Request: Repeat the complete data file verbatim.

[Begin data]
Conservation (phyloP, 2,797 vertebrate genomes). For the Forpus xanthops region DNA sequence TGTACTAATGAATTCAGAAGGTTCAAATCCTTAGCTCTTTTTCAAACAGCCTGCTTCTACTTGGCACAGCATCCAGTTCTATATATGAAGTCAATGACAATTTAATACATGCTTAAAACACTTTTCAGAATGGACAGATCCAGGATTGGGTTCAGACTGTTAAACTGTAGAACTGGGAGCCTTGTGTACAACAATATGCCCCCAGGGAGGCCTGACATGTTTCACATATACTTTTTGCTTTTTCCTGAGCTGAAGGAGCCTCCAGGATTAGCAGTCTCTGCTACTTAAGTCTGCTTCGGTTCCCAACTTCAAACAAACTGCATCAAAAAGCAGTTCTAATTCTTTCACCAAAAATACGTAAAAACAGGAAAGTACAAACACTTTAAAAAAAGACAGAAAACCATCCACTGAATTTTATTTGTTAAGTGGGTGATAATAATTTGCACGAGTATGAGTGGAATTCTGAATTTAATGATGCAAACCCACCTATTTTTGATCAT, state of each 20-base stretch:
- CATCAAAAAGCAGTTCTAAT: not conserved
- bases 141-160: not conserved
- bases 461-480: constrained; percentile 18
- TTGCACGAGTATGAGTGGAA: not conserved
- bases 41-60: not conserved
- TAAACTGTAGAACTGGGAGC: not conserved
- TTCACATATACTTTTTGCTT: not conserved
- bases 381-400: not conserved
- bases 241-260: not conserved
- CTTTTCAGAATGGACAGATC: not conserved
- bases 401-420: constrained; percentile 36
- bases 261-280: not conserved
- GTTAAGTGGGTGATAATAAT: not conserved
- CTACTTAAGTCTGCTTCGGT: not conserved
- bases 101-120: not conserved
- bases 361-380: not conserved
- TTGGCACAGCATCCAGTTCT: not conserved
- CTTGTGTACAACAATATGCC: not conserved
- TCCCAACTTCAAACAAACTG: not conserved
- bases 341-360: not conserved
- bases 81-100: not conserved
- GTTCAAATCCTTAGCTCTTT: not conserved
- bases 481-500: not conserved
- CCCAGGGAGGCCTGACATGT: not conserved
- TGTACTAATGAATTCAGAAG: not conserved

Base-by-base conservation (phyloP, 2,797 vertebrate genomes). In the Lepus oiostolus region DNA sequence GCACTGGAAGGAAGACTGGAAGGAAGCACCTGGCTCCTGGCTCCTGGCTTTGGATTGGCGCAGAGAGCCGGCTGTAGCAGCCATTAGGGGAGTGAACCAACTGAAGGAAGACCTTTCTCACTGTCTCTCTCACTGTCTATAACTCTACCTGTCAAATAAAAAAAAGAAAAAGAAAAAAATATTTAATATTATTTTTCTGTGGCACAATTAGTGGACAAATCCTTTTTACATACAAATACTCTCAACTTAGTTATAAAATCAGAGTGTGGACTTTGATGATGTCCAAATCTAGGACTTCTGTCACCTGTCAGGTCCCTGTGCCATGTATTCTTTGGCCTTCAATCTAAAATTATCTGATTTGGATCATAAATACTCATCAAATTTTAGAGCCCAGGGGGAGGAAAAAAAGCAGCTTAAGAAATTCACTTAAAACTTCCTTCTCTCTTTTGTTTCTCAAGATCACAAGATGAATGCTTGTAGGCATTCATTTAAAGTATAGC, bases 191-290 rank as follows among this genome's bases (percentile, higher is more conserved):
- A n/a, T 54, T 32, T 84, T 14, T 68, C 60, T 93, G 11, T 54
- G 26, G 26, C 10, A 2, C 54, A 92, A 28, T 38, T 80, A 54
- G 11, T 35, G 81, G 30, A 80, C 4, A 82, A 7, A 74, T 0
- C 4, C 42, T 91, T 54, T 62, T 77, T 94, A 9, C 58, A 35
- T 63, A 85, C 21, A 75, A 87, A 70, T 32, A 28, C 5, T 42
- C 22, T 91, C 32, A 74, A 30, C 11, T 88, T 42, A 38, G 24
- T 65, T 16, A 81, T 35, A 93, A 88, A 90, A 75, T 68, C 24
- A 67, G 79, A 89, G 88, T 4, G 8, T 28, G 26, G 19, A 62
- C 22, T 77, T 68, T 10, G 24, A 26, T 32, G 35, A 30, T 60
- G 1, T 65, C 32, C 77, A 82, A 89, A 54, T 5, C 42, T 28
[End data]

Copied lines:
Conservation (phyloP, 2,797 vertebrate genomes). For the Forpus xanthops region DNA sequence TGTACTAATGAATTCAGAAGGTTCAAATCCTTAGCTCTTTTTCAAACAGCCTGCTTCTACTTGGCACAGCATCCAGTTCTATATATGAAGTCAATGACAATTTAATACATGCTTAAAACACTTTTCAGAATGGACAGATCCAGGATTGGGTTCAGACTGTTAAACTGTAGAACTGGGAGCCTTGTGTACAACAATATGCCCCCAGGGAGGCCTGACATGTTTCACATATACTTTTTGCTTTTTCCTGAGCTGAAGGAGCCTCCAGGATTAGCAGTCTCTGCTACTTAAGTCTGCTTCGGTTCCCAACTTCAAACAAACTGCATCAAAAAGCAGTTCTAATTCTTTCACCAAAAATACGTAAAAACAGGAAAGTACAAACACTTTAAAAAAAGACAGAAAACCATCCACTGAATTTTATTTGTTAAGTGGGTGATAATAATTTGCACGAGTATGAGTGGAATTCTGAATTTAATGATGCAAACCCACCTATTTTTGATCAT, state of each 20-base stretch:
- CATCAAAAAGCAGTTCTAAT: not conserved
- bases 141-160: not conserved
- bases 461-480: constrained; percentile 18
- TTGCACGAGTATGAGTGGAA: not conserved
- bases 41-60: not conserved
- TAAACTGTAGAACTGGGAGC: not conserved
- TTCACATATACTTTTTGCTT: not conserved
- bases 381-400: not conserved
- bases 241-260: not conserved
- CTTTTCAGAATGGACAGATC: not conserved
- bases 401-420: constrained; percentile 36
- bases 261-280: not conserved
- GTTAAGTGGGTGATAATAAT: not conserved
- CTACTTAAGTCTGCTTCGGT: not conserved
- bases 101-120: not conserved
- bases 361-380: not conserved
- TTGGCACAGCATCCAGTTCT: not conserved
- CTTGTGTACAACAATATGCC: not conserved
- TCCCAACTTCAAACAAACTG: not conserved
- bases 341-360: not conserved
- bases 81-100: not conserved
- GTTCAAATCCTTAGCTCTTT: not conserved
- bases 481-500: not conserved
- CCCAGGGAGGCCTGACATGT: not conserved
- TGTACTAATGAATTCAGAAG: not conserved

Base-by-base conservation (phyloP, 2,797 vertebrate genomes). In the Lepus oiostolus region DNA sequence GCACTGGAAGGAAGACTGGAAGGAAGCACCTGGCTCCTGGCTCCTGGCTTTGGATTGGCGCAGAGAGCCGGCTGTAGCAGCCATTAGGGGAGTGAACCAACTGAAGGAAGACCTTTCTCACTGTCTCTCTCACTGTCTATAACTCTACCTGTCAAATAAAAAAAAGAAAAAGAAAAAAATATTTAATATTATTTTTCTGTGGCACAATTAGTGGACAAATCCTTTTTACATACAAATACTCTCAACTTAGTTATAAAATCAGAGTGTGGACTTTGATGATGTCCAAATCTAGGACTTCTGTCACCTGTCAGGTCCCTGTGCCATGTATTCTTTGGCCTTCAATCTAAAATTATCTGATTTGGATCATAAATACTCATCAAATTTTAGAGCCCAGGGGGAGGAAAAAAAGCAGCTTAAGAAATTCACTTAAAACTTCCTTCTCTCTTTTGTTTCTCAAGATCACAAGATGAATGCTTGTAGGCATTCATTTAAAGTATAGC, bases 191-290 rank as follows among this genome's bases (percentile, higher is more conserved):
- A n/a, T 54, T 32, T 84, T 14, T 68, C 60, T 93, G 11, T 54
- G 26, G 26, C 10, A 2, C 54, A 92, A 28, T 38, T 80, A 54
- G 11, T 35, G 81, G 30, A 80, C 4, A 82, A 7, A 74, T 0
- C 4, C 42, T 91, T 54, T 62, T 77, T 94, A 9, C 58, A 35
- T 63, A 85, C 21, A 75, A 87, A 70, T 32, A 28, C 5, T 42
- C 22, T 91, C 32, A 74, A 30, C 11, T 88, T 42, A 38, G 24
- T 65, T 16, A 81, T 35, A 93, A 88, A 90, A 75, T 68, C 24
- A 67, G 79, A 89, G 88, T 4, G 8, T 28, G 26, G 19, A 62
- C 22, T 77, T 68, T 10, G 24, A 26, T 32, G 35, A 30, T 60
- G 1, T 65, C 32, C 77, A 82, A 89, A 54, T 5, C 42, T 28